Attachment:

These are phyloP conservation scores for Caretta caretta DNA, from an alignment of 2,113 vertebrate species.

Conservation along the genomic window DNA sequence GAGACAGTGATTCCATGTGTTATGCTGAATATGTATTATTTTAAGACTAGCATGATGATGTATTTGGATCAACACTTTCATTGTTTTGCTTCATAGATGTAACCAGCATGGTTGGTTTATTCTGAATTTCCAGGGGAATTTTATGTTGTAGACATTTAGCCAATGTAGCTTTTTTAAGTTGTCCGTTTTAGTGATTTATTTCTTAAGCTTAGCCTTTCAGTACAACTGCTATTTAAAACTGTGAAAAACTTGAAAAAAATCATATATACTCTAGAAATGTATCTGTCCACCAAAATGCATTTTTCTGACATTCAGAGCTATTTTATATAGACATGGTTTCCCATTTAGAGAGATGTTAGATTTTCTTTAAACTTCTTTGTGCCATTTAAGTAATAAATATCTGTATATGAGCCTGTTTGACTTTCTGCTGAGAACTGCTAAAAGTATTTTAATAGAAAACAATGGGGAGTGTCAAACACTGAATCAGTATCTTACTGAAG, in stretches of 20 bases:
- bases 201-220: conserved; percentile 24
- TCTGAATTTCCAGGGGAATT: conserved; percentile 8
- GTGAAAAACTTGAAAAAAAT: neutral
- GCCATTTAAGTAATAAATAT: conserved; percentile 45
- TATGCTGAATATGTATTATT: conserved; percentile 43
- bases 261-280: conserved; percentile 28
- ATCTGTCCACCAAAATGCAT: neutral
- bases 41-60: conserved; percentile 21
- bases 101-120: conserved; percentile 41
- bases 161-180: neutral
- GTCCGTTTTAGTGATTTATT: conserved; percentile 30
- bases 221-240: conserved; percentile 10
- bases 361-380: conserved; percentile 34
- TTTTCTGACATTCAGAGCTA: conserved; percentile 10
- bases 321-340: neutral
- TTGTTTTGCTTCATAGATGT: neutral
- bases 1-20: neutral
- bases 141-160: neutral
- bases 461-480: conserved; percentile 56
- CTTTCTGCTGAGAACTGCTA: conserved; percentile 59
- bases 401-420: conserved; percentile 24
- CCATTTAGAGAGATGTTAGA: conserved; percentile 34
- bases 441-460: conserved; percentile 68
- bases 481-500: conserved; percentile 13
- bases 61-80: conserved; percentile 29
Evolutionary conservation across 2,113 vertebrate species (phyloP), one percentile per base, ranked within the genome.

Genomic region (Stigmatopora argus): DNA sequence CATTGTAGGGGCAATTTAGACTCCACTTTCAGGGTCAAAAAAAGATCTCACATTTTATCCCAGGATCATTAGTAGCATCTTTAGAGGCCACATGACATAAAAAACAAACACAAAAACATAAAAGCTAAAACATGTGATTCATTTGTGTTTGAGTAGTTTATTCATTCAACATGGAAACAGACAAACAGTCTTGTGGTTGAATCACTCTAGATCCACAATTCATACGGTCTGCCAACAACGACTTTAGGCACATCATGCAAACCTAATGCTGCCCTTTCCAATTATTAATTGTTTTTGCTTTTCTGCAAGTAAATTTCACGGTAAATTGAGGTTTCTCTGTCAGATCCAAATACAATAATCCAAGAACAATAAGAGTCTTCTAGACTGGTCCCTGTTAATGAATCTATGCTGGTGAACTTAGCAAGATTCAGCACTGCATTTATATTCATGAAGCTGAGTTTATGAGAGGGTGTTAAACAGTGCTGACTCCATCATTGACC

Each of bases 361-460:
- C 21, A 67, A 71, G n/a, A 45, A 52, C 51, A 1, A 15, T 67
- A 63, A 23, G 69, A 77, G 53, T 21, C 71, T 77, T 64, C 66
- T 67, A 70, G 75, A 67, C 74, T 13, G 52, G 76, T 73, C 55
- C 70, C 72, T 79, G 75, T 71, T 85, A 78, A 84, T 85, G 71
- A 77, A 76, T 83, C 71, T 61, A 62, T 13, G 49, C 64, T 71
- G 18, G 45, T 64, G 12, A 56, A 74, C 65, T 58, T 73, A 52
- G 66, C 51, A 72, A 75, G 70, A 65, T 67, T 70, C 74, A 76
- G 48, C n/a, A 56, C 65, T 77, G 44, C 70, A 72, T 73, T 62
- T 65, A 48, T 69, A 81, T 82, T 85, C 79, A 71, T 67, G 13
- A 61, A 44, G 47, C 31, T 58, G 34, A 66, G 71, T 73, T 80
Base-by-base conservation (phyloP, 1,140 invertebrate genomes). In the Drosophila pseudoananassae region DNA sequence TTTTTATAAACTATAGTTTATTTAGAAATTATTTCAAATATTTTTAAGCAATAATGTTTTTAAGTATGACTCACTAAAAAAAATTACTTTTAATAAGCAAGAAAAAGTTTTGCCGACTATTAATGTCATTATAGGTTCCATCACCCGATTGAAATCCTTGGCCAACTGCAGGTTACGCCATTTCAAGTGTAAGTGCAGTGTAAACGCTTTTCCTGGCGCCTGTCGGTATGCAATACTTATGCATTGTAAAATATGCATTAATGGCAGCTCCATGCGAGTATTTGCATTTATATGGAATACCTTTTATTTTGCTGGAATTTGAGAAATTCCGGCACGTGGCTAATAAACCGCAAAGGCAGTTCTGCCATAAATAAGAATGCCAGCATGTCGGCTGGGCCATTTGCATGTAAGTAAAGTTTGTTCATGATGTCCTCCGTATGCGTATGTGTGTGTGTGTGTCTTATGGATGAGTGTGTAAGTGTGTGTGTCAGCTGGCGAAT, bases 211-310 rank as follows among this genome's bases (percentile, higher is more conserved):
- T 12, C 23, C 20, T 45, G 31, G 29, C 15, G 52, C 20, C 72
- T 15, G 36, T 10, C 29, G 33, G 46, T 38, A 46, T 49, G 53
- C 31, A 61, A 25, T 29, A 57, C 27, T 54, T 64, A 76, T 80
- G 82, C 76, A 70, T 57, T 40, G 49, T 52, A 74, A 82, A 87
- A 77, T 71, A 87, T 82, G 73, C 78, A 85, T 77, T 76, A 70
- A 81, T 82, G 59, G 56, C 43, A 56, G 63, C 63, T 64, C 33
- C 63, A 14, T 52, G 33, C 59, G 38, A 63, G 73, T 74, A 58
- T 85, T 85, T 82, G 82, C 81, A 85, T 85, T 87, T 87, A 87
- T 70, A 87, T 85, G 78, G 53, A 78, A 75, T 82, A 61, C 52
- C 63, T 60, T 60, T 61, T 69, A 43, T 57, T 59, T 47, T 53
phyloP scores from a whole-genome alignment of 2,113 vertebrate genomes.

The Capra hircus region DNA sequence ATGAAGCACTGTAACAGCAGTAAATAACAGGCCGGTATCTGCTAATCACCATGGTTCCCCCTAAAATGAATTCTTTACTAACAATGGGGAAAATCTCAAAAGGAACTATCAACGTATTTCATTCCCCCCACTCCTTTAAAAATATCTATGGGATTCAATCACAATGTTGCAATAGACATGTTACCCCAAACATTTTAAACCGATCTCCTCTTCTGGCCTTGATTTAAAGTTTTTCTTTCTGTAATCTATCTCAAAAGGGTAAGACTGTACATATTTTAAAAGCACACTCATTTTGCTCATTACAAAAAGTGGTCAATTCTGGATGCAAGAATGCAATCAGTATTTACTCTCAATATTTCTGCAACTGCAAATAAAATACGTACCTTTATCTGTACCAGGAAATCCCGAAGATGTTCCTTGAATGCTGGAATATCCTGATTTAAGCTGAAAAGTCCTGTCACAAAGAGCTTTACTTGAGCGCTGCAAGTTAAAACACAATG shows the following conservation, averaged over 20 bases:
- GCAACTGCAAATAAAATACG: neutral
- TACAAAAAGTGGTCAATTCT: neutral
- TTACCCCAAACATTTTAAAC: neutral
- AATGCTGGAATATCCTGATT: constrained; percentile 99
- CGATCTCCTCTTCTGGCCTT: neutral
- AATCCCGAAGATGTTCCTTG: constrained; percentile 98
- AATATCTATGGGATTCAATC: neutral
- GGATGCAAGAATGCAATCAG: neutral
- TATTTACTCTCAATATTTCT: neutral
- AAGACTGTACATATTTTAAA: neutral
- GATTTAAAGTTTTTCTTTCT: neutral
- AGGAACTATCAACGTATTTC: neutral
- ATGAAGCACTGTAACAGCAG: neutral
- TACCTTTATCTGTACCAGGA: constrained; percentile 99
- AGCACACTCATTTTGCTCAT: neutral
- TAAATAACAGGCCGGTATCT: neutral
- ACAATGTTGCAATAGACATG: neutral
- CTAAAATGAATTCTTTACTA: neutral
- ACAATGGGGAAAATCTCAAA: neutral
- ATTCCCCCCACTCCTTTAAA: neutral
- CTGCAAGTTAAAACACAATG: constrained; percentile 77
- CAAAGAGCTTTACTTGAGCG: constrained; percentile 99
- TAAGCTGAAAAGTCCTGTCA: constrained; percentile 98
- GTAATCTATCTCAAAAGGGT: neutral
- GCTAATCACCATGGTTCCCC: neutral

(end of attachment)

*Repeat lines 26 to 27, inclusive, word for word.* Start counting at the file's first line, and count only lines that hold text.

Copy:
- bases 481-500: conserved; percentile 13
- bases 61-80: conserved; percentile 29